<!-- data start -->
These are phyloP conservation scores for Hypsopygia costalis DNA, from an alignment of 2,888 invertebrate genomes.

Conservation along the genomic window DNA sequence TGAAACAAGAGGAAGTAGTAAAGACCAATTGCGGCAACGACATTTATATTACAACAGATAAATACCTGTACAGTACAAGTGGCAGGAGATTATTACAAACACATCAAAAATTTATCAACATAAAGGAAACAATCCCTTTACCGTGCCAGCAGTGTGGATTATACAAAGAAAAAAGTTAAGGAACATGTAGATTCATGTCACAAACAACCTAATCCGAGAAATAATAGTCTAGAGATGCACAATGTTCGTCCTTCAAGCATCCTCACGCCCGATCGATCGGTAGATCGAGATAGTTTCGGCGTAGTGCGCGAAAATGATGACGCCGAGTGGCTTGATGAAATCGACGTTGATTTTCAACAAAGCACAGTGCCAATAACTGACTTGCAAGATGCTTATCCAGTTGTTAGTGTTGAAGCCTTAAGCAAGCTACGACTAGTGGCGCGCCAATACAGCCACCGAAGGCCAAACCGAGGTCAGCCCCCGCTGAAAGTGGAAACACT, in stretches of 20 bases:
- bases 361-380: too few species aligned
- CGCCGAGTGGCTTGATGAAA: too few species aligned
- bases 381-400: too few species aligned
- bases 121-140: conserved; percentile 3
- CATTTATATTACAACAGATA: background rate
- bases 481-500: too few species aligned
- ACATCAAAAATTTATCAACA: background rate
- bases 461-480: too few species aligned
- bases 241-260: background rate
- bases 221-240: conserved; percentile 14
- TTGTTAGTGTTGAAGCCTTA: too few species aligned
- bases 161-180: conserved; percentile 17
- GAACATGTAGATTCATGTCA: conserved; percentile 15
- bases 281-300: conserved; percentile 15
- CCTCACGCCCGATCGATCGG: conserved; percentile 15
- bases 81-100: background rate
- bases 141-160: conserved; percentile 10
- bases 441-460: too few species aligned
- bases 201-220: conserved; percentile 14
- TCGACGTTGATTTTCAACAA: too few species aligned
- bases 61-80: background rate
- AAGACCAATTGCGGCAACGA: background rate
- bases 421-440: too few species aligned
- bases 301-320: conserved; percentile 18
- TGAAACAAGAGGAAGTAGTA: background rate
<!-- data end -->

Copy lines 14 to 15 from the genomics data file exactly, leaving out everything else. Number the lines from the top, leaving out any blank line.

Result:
- bases 161-180: conserved; percentile 17
- GAACATGTAGATTCATGTCA: conserved; percentile 15